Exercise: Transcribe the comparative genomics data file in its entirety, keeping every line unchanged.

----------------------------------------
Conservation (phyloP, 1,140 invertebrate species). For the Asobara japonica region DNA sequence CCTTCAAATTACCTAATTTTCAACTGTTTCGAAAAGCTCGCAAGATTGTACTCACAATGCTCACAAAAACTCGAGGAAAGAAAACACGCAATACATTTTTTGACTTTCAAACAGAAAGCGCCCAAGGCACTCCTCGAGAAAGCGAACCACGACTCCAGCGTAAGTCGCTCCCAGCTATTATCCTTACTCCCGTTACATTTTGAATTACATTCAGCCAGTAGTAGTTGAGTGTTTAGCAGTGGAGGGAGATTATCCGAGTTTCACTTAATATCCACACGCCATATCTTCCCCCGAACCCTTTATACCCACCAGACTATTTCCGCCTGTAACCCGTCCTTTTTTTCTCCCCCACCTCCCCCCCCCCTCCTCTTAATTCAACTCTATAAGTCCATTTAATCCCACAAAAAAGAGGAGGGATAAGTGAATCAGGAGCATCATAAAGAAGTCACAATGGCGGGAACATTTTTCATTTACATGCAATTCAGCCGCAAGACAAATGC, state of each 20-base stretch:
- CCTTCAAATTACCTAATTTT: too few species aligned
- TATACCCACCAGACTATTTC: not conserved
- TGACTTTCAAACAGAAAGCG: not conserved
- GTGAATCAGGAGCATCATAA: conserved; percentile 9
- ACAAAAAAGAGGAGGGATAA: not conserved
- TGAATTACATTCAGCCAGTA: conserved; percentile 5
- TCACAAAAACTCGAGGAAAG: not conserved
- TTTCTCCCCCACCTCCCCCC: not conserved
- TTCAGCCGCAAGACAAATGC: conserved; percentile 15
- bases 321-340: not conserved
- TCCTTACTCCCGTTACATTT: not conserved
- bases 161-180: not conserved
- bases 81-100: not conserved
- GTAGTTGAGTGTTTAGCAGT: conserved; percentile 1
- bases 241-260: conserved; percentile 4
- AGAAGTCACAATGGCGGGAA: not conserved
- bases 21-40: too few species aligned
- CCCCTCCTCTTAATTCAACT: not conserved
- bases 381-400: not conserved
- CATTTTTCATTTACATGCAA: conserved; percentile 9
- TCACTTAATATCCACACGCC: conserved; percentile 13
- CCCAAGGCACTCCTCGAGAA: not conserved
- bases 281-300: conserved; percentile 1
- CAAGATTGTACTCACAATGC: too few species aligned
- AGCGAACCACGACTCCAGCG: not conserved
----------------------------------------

Conservation (phyloP, 1,140 invertebrate species). For the Asobara japonica region DNA sequence CCTTCAAATTACCTAATTTTCAACTGTTTCGAAAAGCTCGCAAGATTGTACTCACAATGCTCACAAAAACTCGAGGAAAGAAAACACGCAATACATTTTTTGACTTTCAAACAGAAAGCGCCCAAGGCACTCCTCGAGAAAGCGAACCACGACTCCAGCGTAAGTCGCTCCCAGCTATTATCCTTACTCCCGTTACATTTTGAATTACATTCAGCCAGTAGTAGTTGAGTGTTTAGCAGTGGAGGGAGATTATCCGAGTTTCACTTAATATCCACACGCCATATCTTCCCCCGAACCCTTTATACCCACCAGACTATTTCCGCCTGTAACCCGTCCTTTTTTTCTCCCCCACCTCCCCCCCCCCTCCTCTTAATTCAACTCTATAAGTCCATTTAATCCCACAAAAAAGAGGAGGGATAAGTGAATCAGGAGCATCATAAAGAAGTCACAATGGCGGGAACATTTTTCATTTACATGCAATTCAGCCGCAAGACAAATGC, state of each 20-base stretch:
- CCTTCAAATTACCTAATTTT: too few species aligned
- TATACCCACCAGACTATTTC: not conserved
- TGACTTTCAAACAGAAAGCG: not conserved
- GTGAATCAGGAGCATCATAA: conserved; percentile 9
- ACAAAAAAGAGGAGGGATAA: not conserved
- TGAATTACATTCAGCCAGTA: conserved; percentile 5
- TCACAAAAACTCGAGGAAAG: not conserved
- TTTCTCCCCCACCTCCCCCC: not conserved
- TTCAGCCGCAAGACAAATGC: conserved; percentile 15
- bases 321-340: not conserved
- TCCTTACTCCCGTTACATTT: not conserved
- bases 161-180: not conserved
- bases 81-100: not conserved
- GTAGTTGAGTGTTTAGCAGT: conserved; percentile 1
- bases 241-260: conserved; percentile 4
- AGAAGTCACAATGGCGGGAA: not conserved
- bases 21-40: too few species aligned
- CCCCTCCTCTTAATTCAACT: not conserved
- bases 381-400: not conserved
- CATTTTTCATTTACATGCAA: conserved; percentile 9
- TCACTTAATATCCACACGCC: conserved; percentile 13
- CCCAAGGCACTCCTCGAGAA: not conserved
- bases 281-300: conserved; percentile 1
- CAAGATTGTACTCACAATGC: too few species aligned
- AGCGAACCACGACTCCAGCG: not conserved